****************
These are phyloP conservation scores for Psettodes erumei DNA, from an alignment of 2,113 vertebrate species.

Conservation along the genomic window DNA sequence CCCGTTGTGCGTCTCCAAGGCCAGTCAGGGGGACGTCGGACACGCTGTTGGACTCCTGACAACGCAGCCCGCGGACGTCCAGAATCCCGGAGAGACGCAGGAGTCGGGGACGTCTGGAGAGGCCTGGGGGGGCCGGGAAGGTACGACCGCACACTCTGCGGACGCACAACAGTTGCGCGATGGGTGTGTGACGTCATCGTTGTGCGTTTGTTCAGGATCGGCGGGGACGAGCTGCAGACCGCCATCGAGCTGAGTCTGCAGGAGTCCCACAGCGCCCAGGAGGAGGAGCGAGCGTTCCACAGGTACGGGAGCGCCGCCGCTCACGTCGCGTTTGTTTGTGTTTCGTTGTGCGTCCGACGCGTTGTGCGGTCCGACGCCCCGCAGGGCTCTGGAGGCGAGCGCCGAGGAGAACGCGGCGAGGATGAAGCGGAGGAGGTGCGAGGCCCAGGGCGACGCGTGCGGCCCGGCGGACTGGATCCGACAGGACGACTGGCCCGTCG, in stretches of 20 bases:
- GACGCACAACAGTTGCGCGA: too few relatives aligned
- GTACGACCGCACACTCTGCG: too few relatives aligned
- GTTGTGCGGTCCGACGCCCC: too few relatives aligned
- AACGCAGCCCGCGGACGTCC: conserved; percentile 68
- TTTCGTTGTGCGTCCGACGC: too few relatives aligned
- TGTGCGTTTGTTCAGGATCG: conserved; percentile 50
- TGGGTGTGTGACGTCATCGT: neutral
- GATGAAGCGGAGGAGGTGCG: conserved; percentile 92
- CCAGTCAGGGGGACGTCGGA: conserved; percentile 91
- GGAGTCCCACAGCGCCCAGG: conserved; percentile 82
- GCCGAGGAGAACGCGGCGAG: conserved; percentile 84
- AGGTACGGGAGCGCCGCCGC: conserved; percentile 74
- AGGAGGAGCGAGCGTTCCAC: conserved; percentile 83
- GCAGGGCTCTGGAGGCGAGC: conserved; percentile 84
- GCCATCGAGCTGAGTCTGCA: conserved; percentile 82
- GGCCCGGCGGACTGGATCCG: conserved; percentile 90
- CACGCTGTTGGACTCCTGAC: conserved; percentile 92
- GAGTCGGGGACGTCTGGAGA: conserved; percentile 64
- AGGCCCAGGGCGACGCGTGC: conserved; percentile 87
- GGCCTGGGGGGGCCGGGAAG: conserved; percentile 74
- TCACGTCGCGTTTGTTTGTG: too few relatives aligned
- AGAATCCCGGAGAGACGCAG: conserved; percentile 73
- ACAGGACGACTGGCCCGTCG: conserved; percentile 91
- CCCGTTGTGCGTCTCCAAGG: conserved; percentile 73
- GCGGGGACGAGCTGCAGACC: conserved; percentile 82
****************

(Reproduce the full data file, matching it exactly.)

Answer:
These are phyloP conservation scores for Psettodes erumei DNA, from an alignment of 2,113 vertebrate species.

Conservation along the genomic window DNA sequence CCCGTTGTGCGTCTCCAAGGCCAGTCAGGGGGACGTCGGACACGCTGTTGGACTCCTGACAACGCAGCCCGCGGACGTCCAGAATCCCGGAGAGACGCAGGAGTCGGGGACGTCTGGAGAGGCCTGGGGGGGCCGGGAAGGTACGACCGCACACTCTGCGGACGCACAACAGTTGCGCGATGGGTGTGTGACGTCATCGTTGTGCGTTTGTTCAGGATCGGCGGGGACGAGCTGCAGACCGCCATCGAGCTGAGTCTGCAGGAGTCCCACAGCGCCCAGGAGGAGGAGCGAGCGTTCCACAGGTACGGGAGCGCCGCCGCTCACGTCGCGTTTGTTTGTGTTTCGTTGTGCGTCCGACGCGTTGTGCGGTCCGACGCCCCGCAGGGCTCTGGAGGCGAGCGCCGAGGAGAACGCGGCGAGGATGAAGCGGAGGAGGTGCGAGGCCCAGGGCGACGCGTGCGGCCCGGCGGACTGGATCCGACAGGACGACTGGCCCGTCG, in stretches of 20 bases:
- GACGCACAACAGTTGCGCGA: too few relatives aligned
- GTACGACCGCACACTCTGCG: too few relatives aligned
- GTTGTGCGGTCCGACGCCCC: too few relatives aligned
- AACGCAGCCCGCGGACGTCC: conserved; percentile 68
- TTTCGTTGTGCGTCCGACGC: too few relatives aligned
- TGTGCGTTTGTTCAGGATCG: conserved; percentile 50
- TGGGTGTGTGACGTCATCGT: neutral
- GATGAAGCGGAGGAGGTGCG: conserved; percentile 92
- CCAGTCAGGGGGACGTCGGA: conserved; percentile 91
- GGAGTCCCACAGCGCCCAGG: conserved; percentile 82
- GCCGAGGAGAACGCGGCGAG: conserved; percentile 84
- AGGTACGGGAGCGCCGCCGC: conserved; percentile 74
- AGGAGGAGCGAGCGTTCCAC: conserved; percentile 83
- GCAGGGCTCTGGAGGCGAGC: conserved; percentile 84
- GCCATCGAGCTGAGTCTGCA: conserved; percentile 82
- GGCCCGGCGGACTGGATCCG: conserved; percentile 90
- CACGCTGTTGGACTCCTGAC: conserved; percentile 92
- GAGTCGGGGACGTCTGGAGA: conserved; percentile 64
- AGGCCCAGGGCGACGCGTGC: conserved; percentile 87
- GGCCTGGGGGGGCCGGGAAG: conserved; percentile 74
- TCACGTCGCGTTTGTTTGTG: too few relatives aligned
- AGAATCCCGGAGAGACGCAG: conserved; percentile 73
- ACAGGACGACTGGCCCGTCG: conserved; percentile 91
- CCCGTTGTGCGTCTCCAAGG: conserved; percentile 73
- GCGGGGACGAGCTGCAGACC: conserved; percentile 82